Mr. Rabah Arezki, Mr. Christian Bogmans, and Mr. Harris Selod
This paper is the first to provide both theoretical and empirical evidence of farmland
globalization whereby international investors directly acquire large tracts of agricultural land
in other countries. A theoretical framework explains the geography of farmland acquisitions
as a function of cross-country differences in technology, endowments, trade costs, and land
governance. An empirical test of the model using global data on transnational deals shows that
international farmland investments are on the aggregate likely motivated by re-exports to
investor countries rather than to world markets. This contrasts with traditional foreign direct
investment patterns where horizontal as opposed to vertical FDI dominates.
This paper discusses key findings of the 2006 Article IV Consultation and Third Review Under the Poverty Reduction and Growth Facility for Niger. Macroeconomic performance and policy implementation have been broadly satisfactory. After a drought in 2004, a bumper harvest in late 2005 and good rains in 2006 have helped economic recovery, improved food security, and eased inflation. The fiscal deficit in 2006 is expected to be narrower than programmed, reflecting mainly lower spending on investment and food security.
The objective for net foreign assets was discussed in this paper. Macroeconomic performance under the PRGF arrangement was broadly discussed. Several developments during the second half of 2005/2006 required the authorities to strengthen financial management controls and to make other policy adjustments. To meet additional humanitarian needs, the government expanded its food security operations. The authorities are working with IMF staff and other stakeholders to redefine pro-poor spending for 2006/2007. The government has taken further steps to ensure the viability of the pension system.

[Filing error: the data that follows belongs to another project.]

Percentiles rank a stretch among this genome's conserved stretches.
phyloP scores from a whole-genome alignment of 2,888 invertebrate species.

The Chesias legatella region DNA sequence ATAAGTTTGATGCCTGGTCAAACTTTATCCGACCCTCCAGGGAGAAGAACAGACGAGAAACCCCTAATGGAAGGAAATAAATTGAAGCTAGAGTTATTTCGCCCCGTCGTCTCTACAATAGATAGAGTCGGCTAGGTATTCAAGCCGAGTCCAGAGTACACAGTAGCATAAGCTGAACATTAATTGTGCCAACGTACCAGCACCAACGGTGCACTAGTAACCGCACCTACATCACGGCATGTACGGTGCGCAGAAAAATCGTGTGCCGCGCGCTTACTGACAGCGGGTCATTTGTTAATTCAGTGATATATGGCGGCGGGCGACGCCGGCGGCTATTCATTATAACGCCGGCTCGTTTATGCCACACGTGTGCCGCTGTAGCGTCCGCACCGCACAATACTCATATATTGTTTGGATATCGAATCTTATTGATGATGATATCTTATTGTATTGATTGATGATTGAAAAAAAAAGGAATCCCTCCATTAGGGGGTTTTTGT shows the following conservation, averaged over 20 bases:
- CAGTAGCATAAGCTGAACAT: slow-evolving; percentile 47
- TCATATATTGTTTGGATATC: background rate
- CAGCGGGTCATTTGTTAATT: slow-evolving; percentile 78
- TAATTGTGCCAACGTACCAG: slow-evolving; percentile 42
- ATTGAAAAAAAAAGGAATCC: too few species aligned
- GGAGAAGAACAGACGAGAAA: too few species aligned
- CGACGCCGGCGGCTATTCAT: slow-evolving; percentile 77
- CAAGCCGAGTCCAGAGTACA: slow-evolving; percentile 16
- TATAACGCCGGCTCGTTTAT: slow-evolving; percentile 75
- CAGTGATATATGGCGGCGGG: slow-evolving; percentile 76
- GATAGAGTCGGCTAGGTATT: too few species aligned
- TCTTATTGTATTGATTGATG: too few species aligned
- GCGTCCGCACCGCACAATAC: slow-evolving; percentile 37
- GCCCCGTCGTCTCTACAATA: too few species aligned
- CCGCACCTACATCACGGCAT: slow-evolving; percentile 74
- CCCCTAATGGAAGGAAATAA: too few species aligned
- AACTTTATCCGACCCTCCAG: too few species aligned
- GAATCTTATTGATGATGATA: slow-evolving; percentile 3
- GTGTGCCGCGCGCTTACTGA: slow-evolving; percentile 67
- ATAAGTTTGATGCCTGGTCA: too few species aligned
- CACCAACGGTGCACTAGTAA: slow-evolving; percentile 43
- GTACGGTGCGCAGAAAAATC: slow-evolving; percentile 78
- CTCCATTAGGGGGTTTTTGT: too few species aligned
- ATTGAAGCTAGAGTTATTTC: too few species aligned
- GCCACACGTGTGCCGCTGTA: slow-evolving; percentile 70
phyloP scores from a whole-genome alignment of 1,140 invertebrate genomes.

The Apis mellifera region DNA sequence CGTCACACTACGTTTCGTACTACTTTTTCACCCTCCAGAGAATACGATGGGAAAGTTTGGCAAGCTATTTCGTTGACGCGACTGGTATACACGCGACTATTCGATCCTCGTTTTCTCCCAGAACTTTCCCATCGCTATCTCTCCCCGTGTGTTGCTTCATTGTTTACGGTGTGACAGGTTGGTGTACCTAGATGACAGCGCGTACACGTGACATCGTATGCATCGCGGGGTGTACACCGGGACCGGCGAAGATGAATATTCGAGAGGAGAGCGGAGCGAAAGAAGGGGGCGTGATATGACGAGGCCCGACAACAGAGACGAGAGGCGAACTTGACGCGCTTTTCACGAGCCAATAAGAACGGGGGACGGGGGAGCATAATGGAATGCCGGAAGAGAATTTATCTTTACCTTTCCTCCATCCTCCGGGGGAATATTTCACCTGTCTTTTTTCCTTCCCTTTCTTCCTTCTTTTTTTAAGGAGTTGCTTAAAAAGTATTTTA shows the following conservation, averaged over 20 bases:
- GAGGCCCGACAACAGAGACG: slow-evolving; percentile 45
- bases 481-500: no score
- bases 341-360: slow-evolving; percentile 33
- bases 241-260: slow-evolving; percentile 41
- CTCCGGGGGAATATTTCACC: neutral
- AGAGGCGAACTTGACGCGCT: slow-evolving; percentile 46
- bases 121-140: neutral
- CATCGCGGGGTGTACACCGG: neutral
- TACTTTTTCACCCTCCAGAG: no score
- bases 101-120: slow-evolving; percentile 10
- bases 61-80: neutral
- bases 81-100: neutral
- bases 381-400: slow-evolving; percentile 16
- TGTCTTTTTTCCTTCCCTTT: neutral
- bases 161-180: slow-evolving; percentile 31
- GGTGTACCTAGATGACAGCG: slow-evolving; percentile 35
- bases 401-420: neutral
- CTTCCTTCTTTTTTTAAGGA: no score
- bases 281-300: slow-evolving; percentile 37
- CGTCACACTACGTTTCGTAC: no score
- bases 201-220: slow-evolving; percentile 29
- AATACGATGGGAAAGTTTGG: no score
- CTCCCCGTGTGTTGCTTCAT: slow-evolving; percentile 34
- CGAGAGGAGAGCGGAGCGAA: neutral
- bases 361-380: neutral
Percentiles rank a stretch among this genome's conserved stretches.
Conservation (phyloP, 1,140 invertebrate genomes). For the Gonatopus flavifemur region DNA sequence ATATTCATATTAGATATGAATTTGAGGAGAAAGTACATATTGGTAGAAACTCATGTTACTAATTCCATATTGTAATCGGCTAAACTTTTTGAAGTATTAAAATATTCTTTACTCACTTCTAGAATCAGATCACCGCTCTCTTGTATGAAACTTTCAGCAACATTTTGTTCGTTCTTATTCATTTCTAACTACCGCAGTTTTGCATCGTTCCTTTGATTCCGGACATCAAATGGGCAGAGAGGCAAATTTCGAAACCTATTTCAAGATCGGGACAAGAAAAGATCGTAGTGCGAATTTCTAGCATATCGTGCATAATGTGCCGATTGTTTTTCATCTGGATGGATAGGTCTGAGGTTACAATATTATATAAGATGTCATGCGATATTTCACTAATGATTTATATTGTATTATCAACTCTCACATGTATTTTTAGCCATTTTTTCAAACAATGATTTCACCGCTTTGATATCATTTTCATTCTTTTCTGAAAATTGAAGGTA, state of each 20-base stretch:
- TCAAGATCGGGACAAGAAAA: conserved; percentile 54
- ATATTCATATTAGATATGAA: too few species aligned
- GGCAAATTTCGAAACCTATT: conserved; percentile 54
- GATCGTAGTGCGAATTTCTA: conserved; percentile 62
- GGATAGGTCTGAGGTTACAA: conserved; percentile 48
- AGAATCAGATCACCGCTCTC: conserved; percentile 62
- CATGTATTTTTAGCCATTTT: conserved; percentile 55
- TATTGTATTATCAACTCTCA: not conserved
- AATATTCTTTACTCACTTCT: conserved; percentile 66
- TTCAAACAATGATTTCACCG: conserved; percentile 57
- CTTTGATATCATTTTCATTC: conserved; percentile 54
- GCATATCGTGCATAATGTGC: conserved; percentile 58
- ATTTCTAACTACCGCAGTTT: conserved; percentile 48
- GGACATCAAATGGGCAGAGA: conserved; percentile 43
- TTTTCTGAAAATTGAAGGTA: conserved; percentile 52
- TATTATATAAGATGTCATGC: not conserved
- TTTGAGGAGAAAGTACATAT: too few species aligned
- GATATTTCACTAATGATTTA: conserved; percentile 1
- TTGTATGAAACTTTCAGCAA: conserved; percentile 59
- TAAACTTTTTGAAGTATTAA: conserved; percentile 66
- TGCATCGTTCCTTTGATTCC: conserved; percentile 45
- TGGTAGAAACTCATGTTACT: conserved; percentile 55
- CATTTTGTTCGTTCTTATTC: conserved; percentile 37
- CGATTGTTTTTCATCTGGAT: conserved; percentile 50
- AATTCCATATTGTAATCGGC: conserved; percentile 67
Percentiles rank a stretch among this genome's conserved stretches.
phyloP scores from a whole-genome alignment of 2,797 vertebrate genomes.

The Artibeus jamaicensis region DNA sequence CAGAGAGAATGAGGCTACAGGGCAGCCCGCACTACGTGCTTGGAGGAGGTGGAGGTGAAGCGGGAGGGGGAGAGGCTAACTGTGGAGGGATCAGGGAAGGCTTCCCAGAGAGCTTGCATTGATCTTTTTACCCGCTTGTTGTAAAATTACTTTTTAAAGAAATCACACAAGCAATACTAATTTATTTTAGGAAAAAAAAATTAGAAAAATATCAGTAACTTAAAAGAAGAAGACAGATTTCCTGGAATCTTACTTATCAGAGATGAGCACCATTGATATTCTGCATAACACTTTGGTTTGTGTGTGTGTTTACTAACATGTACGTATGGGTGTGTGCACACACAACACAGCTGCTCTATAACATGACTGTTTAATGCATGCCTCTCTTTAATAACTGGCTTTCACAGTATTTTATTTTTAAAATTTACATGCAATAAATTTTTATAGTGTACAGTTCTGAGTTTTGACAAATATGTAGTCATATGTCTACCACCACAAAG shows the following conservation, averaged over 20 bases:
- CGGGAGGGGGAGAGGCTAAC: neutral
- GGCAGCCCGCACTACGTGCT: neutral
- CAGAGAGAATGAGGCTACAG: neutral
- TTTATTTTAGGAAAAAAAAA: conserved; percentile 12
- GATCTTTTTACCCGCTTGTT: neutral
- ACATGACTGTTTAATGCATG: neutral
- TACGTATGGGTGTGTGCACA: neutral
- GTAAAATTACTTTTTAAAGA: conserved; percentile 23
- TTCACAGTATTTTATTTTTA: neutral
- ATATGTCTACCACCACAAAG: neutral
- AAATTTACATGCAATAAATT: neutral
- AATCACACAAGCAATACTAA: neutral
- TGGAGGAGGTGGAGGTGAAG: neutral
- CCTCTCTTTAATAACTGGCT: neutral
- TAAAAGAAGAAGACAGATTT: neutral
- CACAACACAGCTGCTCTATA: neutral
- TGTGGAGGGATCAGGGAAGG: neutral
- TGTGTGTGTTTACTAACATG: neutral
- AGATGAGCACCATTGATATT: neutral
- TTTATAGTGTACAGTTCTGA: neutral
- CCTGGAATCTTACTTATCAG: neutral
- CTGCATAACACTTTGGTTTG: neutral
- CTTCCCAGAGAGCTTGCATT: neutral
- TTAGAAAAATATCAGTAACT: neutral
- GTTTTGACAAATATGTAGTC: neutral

This study focused on the macroeconomic framework, food security needs, implementation of priority investment projects, and domestic petroleum pricing policy. The new fiscal program contains a number of new measures, and it is a precise policy for domestic petroleum pricing. The execution of the revenue mobilization strategy is needed to increase Niger’s low revenue-to-gross domestic product (GDP) ratio and to meet the expenditure needs associated with the Millennium Development Goals (MDGs). IMF staff encourages the authorities to activate the pace of structural reforms.
This Selected Issues paper for Japan illustrates the impact of fiscal and structural reforms on the Japanese and world economies. Japan faces a sizable fiscal deficit, against a backdrop of weak trend growth and growing imbalances in the world economy. Moreover, upward pressure on health care and social security spending owing to an aging population will add significantly to strains on public resources in the near future. The Japanese government is taking a range of measures aimed at raising productivity growth and stabilizing the public debt in relation to GDP over the medium term.
International Monetary Fund. External Relations Dept.
This paper elaborates the introduction of surveillance that gave the IMF broader responsibilities with respect to oversight of its members’ policies than existed under the par value system. The IMF’s purview has been broadened under the new system but, by the same token, its members are no longer obliged to seek its concurrence in changes in exchange rates. The continuing volatility of exchange rates, and their prolonged divergence from levels that appear to be sustainable over time, have been matters of growing concern.